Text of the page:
Published April 8, 2022 at ZekeFilm.org.
Michael Bay’s Latest Bit of Majestic Chaos is High on Speed
DIRECTOR: MICHAEL BAY/2022
Bay is back, baby!
Okay, it hasn’t technically been that long since a new installment of Michael Bay’s singular vision of mayhem was released, but it’s been at least a decade since one felt like an event—perhaps the second Transformers in 2009? I haven’t bothered to check anything out past 2013’s Pain & Gain, which is—not hyperbolizing here—one of the most bananas studio movies I’ve ever seen, and the last to capture my imagination was 2005’s The Island. So let me rephrase: Bay is back for those of us who don’t care about bots, body builders, or Benghazi, baby!
The plot of Ambulance—or AmbuLAnce, as the marketing insists—is simple enough Tarzan could explain it: “Me bank robber, you ambulance.” The stock characters populating the story match its complexity. Yahya Abdul-Mateen and Jake Gyllenhaal play characters with names (Will and Danny Sharp), but you will leave calling them The Main Character and His Brother. Moses Ingram plays Main Character’s Loving Wife, who, if memory serves, holds a baby in every frame she appears. Will/Main Character needs money for surgery, and Danny/His Brother’s bank job seems like his last option. When the heist dissolves into a violent bout of Murphy’s Law, the brothers commandeer an ambulance, taking its EMT (Eiza González) hostage. From there, it’s a race against the LAPD, FBI, and SIS to escape with their millions in tow.
The premise is easy to explain, but no writing can capture the majestic chaos of Ambulance. It’s a little bit about fathers and brothers, a little bit about the chimera of the American Dream, and a little bit about why you should never rob a bank in Birkenstocks, but mostly it’s about non-stop adrenaline.This movie steals the taut plotting of Speed with its single vehicular setting, but the question is not if a bomb will go off but how many. My mouth hung open in a stupid grin at the sight of wreckage so over-the-top it bordered on comedy, and several times I held back the urge to jump up and cheer at the pandemonium before me. Ambulance is a rush of destruction, a symphony of mayhem, a beatific riot; on my ride home I tried not to think about what that level of catharsis in a violent romp says about me. (Needless to say, if you’re looking for thoughtful analysis on the politics of law enforcement in this film, that is a service I can’t provide.) The non-stop adrenaline does not just come courtesy of the action, either. If bullets aren’t spraying or cars aren’t flipping, the edit is still speeding through cut after cut after cut. Extreme close-up shots! Bullet hole shots! Map shots! Geothermal shots! Drone shots moving up and down the sides of buildings! The camera gives us a 360° experience and then some.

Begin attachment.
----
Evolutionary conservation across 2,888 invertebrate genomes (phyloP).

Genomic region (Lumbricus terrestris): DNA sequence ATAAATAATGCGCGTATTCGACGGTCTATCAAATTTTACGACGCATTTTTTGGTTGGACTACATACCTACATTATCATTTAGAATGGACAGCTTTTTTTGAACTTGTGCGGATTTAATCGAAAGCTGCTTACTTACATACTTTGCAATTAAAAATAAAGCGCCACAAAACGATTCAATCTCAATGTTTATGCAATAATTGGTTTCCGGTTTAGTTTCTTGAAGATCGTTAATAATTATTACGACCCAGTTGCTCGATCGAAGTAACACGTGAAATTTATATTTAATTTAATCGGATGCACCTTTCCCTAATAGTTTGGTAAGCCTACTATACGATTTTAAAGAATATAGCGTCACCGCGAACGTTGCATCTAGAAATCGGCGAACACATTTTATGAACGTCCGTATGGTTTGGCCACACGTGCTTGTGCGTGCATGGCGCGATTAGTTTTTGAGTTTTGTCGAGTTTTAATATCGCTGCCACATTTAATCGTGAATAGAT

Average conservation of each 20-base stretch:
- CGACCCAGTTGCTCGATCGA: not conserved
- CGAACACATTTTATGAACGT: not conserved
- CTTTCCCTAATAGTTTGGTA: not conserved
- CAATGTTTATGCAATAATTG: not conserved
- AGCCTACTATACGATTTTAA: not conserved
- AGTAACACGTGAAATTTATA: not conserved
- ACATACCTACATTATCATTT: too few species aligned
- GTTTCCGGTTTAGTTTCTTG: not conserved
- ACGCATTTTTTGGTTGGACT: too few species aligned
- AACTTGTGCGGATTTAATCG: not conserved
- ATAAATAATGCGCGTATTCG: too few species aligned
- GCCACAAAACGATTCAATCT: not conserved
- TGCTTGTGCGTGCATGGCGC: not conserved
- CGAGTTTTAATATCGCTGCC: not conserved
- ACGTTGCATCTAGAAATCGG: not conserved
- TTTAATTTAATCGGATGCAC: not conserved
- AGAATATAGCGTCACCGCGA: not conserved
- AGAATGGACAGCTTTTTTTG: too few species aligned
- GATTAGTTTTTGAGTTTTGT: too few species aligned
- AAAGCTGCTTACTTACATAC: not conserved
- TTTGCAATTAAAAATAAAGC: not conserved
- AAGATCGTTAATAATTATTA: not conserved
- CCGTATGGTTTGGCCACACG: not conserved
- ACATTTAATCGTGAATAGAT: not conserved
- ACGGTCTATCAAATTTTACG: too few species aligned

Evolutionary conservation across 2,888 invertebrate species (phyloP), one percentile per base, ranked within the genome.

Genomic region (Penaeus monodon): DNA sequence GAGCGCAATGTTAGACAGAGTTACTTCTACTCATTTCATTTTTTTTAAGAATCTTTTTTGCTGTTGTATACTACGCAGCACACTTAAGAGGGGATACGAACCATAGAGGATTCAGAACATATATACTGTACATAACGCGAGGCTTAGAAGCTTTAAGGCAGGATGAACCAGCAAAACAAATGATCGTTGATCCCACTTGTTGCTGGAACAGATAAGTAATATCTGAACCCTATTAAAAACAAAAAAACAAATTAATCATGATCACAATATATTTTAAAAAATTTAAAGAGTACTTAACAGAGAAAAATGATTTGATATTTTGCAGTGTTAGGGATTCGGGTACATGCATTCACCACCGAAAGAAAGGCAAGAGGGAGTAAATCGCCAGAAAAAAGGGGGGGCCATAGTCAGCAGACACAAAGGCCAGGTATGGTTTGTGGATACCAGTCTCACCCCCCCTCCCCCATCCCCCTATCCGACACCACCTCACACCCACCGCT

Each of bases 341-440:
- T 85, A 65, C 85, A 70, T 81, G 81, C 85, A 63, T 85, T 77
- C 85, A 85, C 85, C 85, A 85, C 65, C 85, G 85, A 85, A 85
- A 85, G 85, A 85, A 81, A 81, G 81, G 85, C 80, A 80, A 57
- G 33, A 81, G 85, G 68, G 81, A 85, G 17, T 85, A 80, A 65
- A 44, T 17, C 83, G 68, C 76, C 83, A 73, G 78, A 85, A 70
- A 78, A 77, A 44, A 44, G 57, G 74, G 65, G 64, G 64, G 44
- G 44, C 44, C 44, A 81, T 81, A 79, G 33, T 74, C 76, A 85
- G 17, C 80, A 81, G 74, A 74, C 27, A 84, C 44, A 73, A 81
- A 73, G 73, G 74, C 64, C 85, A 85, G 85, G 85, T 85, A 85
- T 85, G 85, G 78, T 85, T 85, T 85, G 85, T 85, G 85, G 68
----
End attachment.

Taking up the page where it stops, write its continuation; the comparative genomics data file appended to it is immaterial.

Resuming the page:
Also giving “and then some:” Jake Gyllenhaal. With a story so thin it’s running on fumes within an hour, only movie star charisma can keep it coasting. Abdul-Mateen and González are no featherweights, but the real heist in Ambulance is Gyllenhaal’s. His manic intensity from Zodiac meets his inner Nicolas Cage, and he steals the show even from the biggest set pieces. The action is a spectacle, but nothing can compete with his part-villain/part-comic relief showcase. He screams about his cashmere sweater and sets up one of the funniest needle drops I’ve seen in a minute, but he could still jump us at any second. Let me be the first to sign the petition for his Best Actor 2023 campaign!
With excessive explosions and a high-concept story, Ambulance fits right in a marathon of your favorite action classics of the ‘80s and ‘90s, like Speed, the LA-set Beverly Hills Cop, and the anti-bureaucratic Lethal Weapon. And how about Bay’s ‘90s hits Bad Boys and The Rock? In a move almost bananas enough for Pain & Gain, a character praises those movies by name early in Ambulance and then gets to be the hero of his own Michael Bay movie. Since you’re watching him pull off all the best action clichés with glee yet again, you won’t mind that chutzpah because it can only mean one thing: Bay is back, baby!